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I bought a new telephone. I liked it so much that I bought a new tablet from the same manufacturer. But the tablet didn’t work with my cellular provider, so I called them. Within minutes, my telecommunications company had me up and running. But the next day I made a change to my shared data plan, and the tablet quit working. So I called the telecom provider again. This time, no dice.

Long story short, the telecommunications giant sent me to the manufacturer who sent me back to the telecommunications company. I now have a new tablet and a new SIM card, and I still can’t connect.

The telecommunication company said the needed to escalate me to level 3 support. That sounded good. But level 3 support doesn’t take inbound calls, so they scheduled to call me the next morning at 9:00 AM. Perfect. Except they didn’t call. So I called them, and the nice customer support specialist offered to give me a $25 credit on bill for having missed my appointment, apologized, and told me that they would contact me in 3 to 5 days.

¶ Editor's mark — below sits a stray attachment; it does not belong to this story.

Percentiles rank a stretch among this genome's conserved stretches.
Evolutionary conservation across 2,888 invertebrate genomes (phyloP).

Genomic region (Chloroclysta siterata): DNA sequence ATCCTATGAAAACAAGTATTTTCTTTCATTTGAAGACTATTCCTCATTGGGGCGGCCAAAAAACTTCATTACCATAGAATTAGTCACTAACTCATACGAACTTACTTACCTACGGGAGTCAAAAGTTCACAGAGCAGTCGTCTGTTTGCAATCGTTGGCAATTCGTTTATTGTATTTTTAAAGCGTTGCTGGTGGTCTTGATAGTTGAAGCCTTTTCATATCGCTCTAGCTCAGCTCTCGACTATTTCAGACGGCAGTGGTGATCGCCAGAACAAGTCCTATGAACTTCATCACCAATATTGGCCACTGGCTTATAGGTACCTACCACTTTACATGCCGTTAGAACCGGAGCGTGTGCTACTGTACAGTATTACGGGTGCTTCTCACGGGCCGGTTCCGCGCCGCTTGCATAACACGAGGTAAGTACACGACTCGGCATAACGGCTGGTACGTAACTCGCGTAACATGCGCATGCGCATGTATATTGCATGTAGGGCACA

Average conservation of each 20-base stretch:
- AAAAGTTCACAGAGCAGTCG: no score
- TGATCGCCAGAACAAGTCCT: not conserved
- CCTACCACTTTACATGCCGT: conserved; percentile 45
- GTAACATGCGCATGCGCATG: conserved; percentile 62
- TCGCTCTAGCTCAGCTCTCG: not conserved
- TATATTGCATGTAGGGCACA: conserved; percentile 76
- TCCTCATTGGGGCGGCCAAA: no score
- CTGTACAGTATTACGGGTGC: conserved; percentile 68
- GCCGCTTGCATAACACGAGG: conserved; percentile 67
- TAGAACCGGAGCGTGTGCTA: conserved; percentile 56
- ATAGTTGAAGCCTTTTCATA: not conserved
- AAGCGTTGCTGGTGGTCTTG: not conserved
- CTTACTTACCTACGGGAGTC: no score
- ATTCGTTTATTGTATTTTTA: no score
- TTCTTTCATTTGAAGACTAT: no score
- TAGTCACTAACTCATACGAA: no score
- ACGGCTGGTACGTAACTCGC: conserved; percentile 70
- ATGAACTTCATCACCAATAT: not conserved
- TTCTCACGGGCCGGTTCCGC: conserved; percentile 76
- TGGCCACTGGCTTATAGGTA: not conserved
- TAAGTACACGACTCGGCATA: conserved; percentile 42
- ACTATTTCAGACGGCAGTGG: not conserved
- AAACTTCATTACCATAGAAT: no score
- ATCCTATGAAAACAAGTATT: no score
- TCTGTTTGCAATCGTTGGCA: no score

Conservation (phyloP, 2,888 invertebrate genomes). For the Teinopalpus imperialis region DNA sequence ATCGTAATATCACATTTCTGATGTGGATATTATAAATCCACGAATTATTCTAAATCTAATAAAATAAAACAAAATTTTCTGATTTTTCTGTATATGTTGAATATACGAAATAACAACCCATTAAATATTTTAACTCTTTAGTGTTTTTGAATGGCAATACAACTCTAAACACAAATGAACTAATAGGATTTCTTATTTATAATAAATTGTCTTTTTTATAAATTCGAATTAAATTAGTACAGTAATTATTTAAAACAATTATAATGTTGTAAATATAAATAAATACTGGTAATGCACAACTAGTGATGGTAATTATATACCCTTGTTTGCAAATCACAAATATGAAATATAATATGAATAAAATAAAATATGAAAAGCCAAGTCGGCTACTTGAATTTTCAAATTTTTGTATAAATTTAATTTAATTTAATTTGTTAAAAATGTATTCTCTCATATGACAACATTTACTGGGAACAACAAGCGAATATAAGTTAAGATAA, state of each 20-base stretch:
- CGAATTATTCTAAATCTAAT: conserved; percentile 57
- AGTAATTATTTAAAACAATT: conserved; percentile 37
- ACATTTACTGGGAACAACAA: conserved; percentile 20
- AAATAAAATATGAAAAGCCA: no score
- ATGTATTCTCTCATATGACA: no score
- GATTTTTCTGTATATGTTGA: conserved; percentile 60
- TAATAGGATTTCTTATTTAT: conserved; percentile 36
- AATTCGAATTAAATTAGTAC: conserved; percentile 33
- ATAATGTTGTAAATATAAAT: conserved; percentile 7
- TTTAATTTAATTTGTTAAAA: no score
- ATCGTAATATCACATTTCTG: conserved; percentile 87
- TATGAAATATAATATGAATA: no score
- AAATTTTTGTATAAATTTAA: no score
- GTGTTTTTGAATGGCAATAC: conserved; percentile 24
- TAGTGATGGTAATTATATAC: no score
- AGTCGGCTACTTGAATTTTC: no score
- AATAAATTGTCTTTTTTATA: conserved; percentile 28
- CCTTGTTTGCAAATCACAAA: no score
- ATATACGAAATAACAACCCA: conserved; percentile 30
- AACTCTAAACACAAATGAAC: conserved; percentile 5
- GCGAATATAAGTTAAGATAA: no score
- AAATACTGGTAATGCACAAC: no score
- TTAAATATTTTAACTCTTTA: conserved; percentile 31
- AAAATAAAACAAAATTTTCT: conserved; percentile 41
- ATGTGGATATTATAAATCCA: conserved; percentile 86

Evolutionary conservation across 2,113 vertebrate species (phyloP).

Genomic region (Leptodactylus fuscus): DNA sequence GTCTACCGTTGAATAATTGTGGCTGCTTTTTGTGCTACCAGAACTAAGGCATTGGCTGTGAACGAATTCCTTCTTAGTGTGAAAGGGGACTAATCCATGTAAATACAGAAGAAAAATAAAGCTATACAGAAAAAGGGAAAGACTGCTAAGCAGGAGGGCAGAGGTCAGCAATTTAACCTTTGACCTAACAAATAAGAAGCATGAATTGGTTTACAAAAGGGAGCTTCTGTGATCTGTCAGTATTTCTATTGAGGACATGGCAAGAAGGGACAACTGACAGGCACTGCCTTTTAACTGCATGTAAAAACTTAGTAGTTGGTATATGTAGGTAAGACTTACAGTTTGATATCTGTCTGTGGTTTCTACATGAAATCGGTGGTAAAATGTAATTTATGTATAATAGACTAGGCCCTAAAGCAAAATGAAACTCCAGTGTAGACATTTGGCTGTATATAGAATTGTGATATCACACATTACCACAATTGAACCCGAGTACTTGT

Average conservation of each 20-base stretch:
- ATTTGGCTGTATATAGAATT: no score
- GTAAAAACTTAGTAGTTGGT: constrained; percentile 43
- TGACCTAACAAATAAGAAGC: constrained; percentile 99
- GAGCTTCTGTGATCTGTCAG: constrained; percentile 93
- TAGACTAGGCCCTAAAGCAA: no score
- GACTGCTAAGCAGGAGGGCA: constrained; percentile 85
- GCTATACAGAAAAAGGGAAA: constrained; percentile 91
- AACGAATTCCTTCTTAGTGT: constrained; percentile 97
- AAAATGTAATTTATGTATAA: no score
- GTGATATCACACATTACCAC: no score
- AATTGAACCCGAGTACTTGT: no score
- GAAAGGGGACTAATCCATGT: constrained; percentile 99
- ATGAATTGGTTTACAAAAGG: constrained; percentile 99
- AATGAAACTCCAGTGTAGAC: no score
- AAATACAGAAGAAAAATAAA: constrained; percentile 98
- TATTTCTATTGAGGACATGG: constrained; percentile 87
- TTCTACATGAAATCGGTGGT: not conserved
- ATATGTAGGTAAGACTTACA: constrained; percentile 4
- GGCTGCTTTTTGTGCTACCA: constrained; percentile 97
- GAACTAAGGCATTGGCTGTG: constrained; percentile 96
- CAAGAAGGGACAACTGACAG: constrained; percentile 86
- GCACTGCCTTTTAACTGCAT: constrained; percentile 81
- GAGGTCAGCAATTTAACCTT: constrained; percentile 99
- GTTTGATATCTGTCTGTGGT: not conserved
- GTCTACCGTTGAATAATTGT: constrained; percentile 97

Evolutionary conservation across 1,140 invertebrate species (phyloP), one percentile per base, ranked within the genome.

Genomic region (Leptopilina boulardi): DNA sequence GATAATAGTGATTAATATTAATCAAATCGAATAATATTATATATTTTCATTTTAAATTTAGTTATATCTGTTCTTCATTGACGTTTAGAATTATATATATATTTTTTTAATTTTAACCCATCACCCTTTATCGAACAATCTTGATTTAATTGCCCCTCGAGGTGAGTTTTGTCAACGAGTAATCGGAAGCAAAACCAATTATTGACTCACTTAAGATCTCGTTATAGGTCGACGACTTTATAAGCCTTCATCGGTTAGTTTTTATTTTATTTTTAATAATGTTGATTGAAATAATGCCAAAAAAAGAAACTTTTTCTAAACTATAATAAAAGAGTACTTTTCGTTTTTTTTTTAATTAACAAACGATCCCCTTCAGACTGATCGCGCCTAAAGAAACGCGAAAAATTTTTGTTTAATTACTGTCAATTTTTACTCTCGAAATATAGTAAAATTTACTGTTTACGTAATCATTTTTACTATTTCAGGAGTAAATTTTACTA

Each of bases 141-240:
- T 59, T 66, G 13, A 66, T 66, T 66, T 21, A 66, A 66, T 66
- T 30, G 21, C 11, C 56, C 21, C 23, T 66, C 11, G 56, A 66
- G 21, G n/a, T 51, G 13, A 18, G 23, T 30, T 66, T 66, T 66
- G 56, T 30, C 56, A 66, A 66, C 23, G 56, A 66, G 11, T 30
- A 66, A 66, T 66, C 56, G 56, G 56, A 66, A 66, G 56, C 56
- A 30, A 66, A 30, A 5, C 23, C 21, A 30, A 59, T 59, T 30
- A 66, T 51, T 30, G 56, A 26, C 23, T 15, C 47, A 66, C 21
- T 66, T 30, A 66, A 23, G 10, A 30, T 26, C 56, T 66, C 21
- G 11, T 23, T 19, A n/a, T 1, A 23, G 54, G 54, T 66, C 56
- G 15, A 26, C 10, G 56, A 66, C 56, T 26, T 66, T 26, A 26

I explained that as much as I appreciated the gesture, that money wasn’t really at issue. What I really needed was a confirmed appointment, since my schedule is really tight and I travel. I explained that it would be better for me to wait 10 days and have a confirmed appointment than to have a call come in when I am almost certain to be unable to take it.

Patiently, I explained that I felt that I was being treated like a transaction. I told her that what is most important to me as their customer is to be able to get help at some point when I can actually be available, that the relationship is what really mattered. She insisted that I am not a transaction, that in fact, I am very important to her company. And then she again offered to give me a $25 credit on my bill.

That was 6 days ago. This is the very same organization that wants to sell me their newest, most expensive offering, one I was prepared to purchase.

Saying you care doesn’t mean that you care. Saying that your clients or customers are important to you doesn’t make it true. You have to walk the talk. Intentions matter. Sincerity matters. If you lead a large, bureaucratic, behemoth, the best thing you can do is empower your people to make a difference instead of transacting. You have to help them walk your talk.

Sales 2014
Post by Anthony Iannarino on February 12, 2014

Written and edited by human brains and human hands.

Anthony Iannarino
Anthony Iannarino is a writer, an author of four books on the modern sales approach, an international speaker, and an entrepreneur. Anthony posts here daily.
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